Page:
ISSN (Print) - 0012-9976 | ISSN (Online) - 2349-8846

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Political Economy of Climate Change

Key Measures to Tackle the Challenge

The major causes of climate, a comparative appraisal of the two perspectives—global North and South— beyond them and a third perspective is advanced that traces the cause of climate change to the flawed vision of development.

The major causes of climate, a comparative appraisal of the two perspectives—global North and South—beyond them and a third perspective is advanced that traces the cause of climate change to the flawed vision of development.

Climate change is the single-most critical planetary threat that societies face today. This is evident from an all-time high record reached in 2021–22 on all the four standard indicators of climate change: increasing greenhouse gas (GHG) concentrations, rising sea level, soaring ocean heat, and growing ocean acidification (WMO 2022). Concentrations of GHG reached record levels in 2021, and so did global sea level, rising at an average of 4.5 millimetre (mm) per year. Similarly, top 2 kilometres (km) of oceans continued to warm in 2021 and the ocean waters have acidified, increasingly absorbing some 23% of annual carbon dioxide (CO2) emissions. All the four, in turn, have unleashed deleterious consequences: GHG concentrations have led to rising temperatures—so hot as to burn large tracts of Siberian tundra in 2020 and a record-breaking hottest summer accompanied by forest fires and drought in Europe in 2022; rising sea level has endangered economies and people of island nations; warming oceans have disrupted marine ecosystems such as coral reefs; and the ocean acidification has affected organisms and tourism.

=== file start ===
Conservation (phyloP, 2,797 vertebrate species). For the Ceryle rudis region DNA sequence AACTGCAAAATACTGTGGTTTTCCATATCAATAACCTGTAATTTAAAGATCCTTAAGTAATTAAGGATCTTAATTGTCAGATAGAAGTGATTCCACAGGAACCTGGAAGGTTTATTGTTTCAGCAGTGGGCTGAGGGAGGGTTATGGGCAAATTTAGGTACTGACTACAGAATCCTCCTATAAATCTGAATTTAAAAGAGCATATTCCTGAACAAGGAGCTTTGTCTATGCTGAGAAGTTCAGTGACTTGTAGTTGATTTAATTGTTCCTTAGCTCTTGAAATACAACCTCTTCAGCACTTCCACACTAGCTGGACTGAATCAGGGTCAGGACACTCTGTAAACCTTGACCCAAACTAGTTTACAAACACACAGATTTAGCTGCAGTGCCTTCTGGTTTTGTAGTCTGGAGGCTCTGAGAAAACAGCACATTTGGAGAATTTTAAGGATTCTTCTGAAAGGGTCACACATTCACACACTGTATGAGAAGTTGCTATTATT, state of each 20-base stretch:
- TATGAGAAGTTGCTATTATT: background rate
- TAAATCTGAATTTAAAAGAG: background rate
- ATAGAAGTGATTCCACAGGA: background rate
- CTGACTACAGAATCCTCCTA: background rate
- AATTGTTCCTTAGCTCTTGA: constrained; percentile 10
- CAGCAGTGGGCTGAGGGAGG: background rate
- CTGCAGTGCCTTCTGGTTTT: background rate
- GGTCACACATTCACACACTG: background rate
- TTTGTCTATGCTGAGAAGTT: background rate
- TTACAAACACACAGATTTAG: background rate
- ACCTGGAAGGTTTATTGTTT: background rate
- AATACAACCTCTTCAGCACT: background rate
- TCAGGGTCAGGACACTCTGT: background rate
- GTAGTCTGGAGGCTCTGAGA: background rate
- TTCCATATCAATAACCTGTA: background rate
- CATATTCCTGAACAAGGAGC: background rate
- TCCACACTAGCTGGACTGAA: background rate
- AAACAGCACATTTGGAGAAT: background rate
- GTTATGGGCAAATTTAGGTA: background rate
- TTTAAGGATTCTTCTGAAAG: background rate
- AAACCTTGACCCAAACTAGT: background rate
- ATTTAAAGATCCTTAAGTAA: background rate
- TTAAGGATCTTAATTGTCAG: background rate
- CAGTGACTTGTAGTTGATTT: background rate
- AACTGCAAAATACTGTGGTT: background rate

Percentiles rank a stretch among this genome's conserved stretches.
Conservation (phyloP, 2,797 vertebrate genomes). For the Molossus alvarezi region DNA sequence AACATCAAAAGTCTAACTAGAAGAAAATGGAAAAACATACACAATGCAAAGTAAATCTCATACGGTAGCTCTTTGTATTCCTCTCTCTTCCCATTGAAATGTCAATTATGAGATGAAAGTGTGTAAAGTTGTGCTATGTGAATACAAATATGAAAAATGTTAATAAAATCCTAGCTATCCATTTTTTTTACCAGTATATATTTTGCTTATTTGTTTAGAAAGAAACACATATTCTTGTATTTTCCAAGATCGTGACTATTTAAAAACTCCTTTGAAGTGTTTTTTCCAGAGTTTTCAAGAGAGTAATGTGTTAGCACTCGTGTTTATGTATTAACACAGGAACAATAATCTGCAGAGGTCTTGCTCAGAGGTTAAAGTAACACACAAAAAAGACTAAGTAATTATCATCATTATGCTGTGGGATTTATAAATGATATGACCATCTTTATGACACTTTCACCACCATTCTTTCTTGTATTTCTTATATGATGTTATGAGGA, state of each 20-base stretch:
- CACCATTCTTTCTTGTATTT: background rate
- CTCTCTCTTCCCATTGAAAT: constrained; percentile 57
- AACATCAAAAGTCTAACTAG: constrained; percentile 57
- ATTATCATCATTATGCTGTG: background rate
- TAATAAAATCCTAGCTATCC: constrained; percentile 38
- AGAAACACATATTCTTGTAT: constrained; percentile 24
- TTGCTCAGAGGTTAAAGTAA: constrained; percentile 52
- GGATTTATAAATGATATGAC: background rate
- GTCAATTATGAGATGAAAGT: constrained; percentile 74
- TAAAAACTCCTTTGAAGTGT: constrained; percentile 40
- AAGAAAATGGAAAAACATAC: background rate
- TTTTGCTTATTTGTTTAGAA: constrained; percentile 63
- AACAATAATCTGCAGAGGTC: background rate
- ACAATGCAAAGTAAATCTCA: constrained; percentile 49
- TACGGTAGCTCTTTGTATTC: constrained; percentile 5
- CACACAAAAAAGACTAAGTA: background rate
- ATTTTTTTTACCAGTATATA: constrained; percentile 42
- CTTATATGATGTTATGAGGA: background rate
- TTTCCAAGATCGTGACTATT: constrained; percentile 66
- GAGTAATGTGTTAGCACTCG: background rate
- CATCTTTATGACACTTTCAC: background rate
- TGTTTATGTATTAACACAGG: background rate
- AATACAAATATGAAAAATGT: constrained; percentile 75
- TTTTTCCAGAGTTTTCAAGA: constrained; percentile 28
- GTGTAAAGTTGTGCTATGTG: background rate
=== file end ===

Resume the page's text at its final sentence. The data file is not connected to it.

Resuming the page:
These ecological consequences of climate change are troubling enough, but even more frightening are its socio-economic repercussions. According to Rossi-Hansberg (2022), “Climate change will affect the economic geography of the world—it will alter production, GDPs and welfare globally.” It will affect different regions differently. From a sociological viewpoint, it will hit the world’s poorest countries, particularly those in Asia, Africa, and Latin America, the hardest. It will render the already worsening situation of inequality—both intra-national and international—truly scary. While the warning signs of climate change are intensifying, the global initiative for climate action is still floundering. No surprise, climate action failure leads the tally of the 10 top global risks, with climate change-related risks accounting for the first three and environmental risks dominating the rest (WEF 2022).

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Updated On : 2nd Jul, 2023
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